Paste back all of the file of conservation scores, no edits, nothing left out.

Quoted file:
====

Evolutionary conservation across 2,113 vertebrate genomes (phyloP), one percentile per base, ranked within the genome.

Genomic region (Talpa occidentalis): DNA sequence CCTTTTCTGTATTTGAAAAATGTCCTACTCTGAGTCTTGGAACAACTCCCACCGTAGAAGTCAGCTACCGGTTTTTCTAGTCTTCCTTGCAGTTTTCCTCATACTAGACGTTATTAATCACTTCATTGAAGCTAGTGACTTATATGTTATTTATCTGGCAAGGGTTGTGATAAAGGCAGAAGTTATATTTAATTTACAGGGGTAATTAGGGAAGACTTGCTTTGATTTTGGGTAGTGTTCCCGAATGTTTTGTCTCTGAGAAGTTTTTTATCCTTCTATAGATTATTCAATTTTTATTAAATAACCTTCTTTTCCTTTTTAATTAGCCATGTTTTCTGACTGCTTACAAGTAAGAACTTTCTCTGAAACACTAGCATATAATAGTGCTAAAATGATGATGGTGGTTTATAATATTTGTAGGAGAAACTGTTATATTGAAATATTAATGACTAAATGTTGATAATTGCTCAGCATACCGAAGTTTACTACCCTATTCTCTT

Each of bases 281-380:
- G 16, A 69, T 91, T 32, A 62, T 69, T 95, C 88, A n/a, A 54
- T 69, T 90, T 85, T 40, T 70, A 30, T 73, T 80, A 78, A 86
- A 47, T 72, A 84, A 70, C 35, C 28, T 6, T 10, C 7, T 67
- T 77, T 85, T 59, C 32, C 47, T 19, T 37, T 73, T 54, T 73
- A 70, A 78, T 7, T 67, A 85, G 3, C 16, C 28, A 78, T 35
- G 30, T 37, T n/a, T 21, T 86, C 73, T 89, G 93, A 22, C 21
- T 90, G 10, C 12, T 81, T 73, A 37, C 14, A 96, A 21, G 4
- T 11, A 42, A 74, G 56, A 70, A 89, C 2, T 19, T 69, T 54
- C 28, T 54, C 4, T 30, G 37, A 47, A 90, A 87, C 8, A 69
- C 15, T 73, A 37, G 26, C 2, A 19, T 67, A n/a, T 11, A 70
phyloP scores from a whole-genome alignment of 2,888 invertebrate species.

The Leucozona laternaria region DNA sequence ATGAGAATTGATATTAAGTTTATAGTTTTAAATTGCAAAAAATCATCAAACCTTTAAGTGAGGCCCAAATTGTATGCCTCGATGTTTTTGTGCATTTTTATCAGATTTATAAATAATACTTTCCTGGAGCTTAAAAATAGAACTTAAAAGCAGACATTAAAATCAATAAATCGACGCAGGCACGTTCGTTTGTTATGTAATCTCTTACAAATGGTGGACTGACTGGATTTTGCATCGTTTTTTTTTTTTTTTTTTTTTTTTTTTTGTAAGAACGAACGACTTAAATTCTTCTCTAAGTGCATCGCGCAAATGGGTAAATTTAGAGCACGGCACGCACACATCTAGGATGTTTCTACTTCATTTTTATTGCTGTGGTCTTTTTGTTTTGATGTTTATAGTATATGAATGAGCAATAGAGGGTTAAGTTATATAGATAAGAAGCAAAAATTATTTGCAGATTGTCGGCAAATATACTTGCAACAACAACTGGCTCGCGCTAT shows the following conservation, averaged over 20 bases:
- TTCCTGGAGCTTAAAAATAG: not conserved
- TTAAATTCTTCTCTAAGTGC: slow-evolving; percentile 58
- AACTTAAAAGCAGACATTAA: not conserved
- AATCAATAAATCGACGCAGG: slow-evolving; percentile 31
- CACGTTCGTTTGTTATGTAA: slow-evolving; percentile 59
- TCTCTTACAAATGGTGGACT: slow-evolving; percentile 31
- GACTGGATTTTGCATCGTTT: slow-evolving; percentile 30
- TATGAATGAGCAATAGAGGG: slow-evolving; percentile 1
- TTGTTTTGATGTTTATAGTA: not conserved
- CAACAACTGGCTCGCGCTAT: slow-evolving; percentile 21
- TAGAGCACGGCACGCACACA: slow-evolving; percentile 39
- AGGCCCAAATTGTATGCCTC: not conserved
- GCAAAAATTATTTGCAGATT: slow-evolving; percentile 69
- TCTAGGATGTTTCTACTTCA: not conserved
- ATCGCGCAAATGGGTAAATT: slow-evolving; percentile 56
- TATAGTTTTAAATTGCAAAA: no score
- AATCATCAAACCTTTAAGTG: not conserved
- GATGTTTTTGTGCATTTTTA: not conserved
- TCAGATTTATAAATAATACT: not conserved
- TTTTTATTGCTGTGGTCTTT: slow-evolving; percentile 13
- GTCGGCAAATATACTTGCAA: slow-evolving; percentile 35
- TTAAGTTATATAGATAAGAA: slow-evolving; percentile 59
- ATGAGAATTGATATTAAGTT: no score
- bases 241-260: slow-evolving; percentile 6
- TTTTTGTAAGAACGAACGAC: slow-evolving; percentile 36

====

Evolutionary conservation across 2,113 vertebrate genomes (phyloP), one percentile per base, ranked within the genome.

Genomic region (Talpa occidentalis): DNA sequence CCTTTTCTGTATTTGAAAAATGTCCTACTCTGAGTCTTGGAACAACTCCCACCGTAGAAGTCAGCTACCGGTTTTTCTAGTCTTCCTTGCAGTTTTCCTCATACTAGACGTTATTAATCACTTCATTGAAGCTAGTGACTTATATGTTATTTATCTGGCAAGGGTTGTGATAAAGGCAGAAGTTATATTTAATTTACAGGGGTAATTAGGGAAGACTTGCTTTGATTTTGGGTAGTGTTCCCGAATGTTTTGTCTCTGAGAAGTTTTTTATCCTTCTATAGATTATTCAATTTTTATTAAATAACCTTCTTTTCCTTTTTAATTAGCCATGTTTTCTGACTGCTTACAAGTAAGAACTTTCTCTGAAACACTAGCATATAATAGTGCTAAAATGATGATGGTGGTTTATAATATTTGTAGGAGAAACTGTTATATTGAAATATTAATGACTAAATGTTGATAATTGCTCAGCATACCGAAGTTTACTACCCTATTCTCTT

Each of bases 281-380:
- G 16, A 69, T 91, T 32, A 62, T 69, T 95, C 88, A n/a, A 54
- T 69, T 90, T 85, T 40, T 70, A 30, T 73, T 80, A 78, A 86
- A 47, T 72, A 84, A 70, C 35, C 28, T 6, T 10, C 7, T 67
- T 77, T 85, T 59, C 32, C 47, T 19, T 37, T 73, T 54, T 73
- A 70, A 78, T 7, T 67, A 85, G 3, C 16, C 28, A 78, T 35
- G 30, T 37, T n/a, T 21, T 86, C 73, T 89, G 93, A 22, C 21
- T 90, G 10, C 12, T 81, T 73, A 37, C 14, A 96, A 21, G 4
- T 11, A 42, A 74, G 56, A 70, A 89, C 2, T 19, T 69, T 54
- C 28, T 54, C 4, T 30, G 37, A 47, A 90, A 87, C 8, A 69
- C 15, T 73, A 37, G 26, C 2, A 19, T 67, A n/a, T 11, A 70
phyloP scores from a whole-genome alignment of 2,888 invertebrate species.

The Leucozona laternaria region DNA sequence ATGAGAATTGATATTAAGTTTATAGTTTTAAATTGCAAAAAATCATCAAACCTTTAAGTGAGGCCCAAATTGTATGCCTCGATGTTTTTGTGCATTTTTATCAGATTTATAAATAATACTTTCCTGGAGCTTAAAAATAGAACTTAAAAGCAGACATTAAAATCAATAAATCGACGCAGGCACGTTCGTTTGTTATGTAATCTCTTACAAATGGTGGACTGACTGGATTTTGCATCGTTTTTTTTTTTTTTTTTTTTTTTTTTTTGTAAGAACGAACGACTTAAATTCTTCTCTAAGTGCATCGCGCAAATGGGTAAATTTAGAGCACGGCACGCACACATCTAGGATGTTTCTACTTCATTTTTATTGCTGTGGTCTTTTTGTTTTGATGTTTATAGTATATGAATGAGCAATAGAGGGTTAAGTTATATAGATAAGAAGCAAAAATTATTTGCAGATTGTCGGCAAATATACTTGCAACAACAACTGGCTCGCGCTAT shows the following conservation, averaged over 20 bases:
- TTCCTGGAGCTTAAAAATAG: not conserved
- TTAAATTCTTCTCTAAGTGC: slow-evolving; percentile 58
- AACTTAAAAGCAGACATTAA: not conserved
- AATCAATAAATCGACGCAGG: slow-evolving; percentile 31
- CACGTTCGTTTGTTATGTAA: slow-evolving; percentile 59
- TCTCTTACAAATGGTGGACT: slow-evolving; percentile 31
- GACTGGATTTTGCATCGTTT: slow-evolving; percentile 30
- TATGAATGAGCAATAGAGGG: slow-evolving; percentile 1
- TTGTTTTGATGTTTATAGTA: not conserved
- CAACAACTGGCTCGCGCTAT: slow-evolving; percentile 21
- TAGAGCACGGCACGCACACA: slow-evolving; percentile 39
- AGGCCCAAATTGTATGCCTC: not conserved
- GCAAAAATTATTTGCAGATT: slow-evolving; percentile 69
- TCTAGGATGTTTCTACTTCA: not conserved
- ATCGCGCAAATGGGTAAATT: slow-evolving; percentile 56
- TATAGTTTTAAATTGCAAAA: no score
- AATCATCAAACCTTTAAGTG: not conserved
- GATGTTTTTGTGCATTTTTA: not conserved
- TCAGATTTATAAATAATACT: not conserved
- TTTTTATTGCTGTGGTCTTT: slow-evolving; percentile 13
- GTCGGCAAATATACTTGCAA: slow-evolving; percentile 35
- TTAAGTTATATAGATAAGAA: slow-evolving; percentile 59
- ATGAGAATTGATATTAAGTT: no score
- bases 241-260: slow-evolving; percentile 6
- TTTTTGTAAGAACGAACGAC: slow-evolving; percentile 36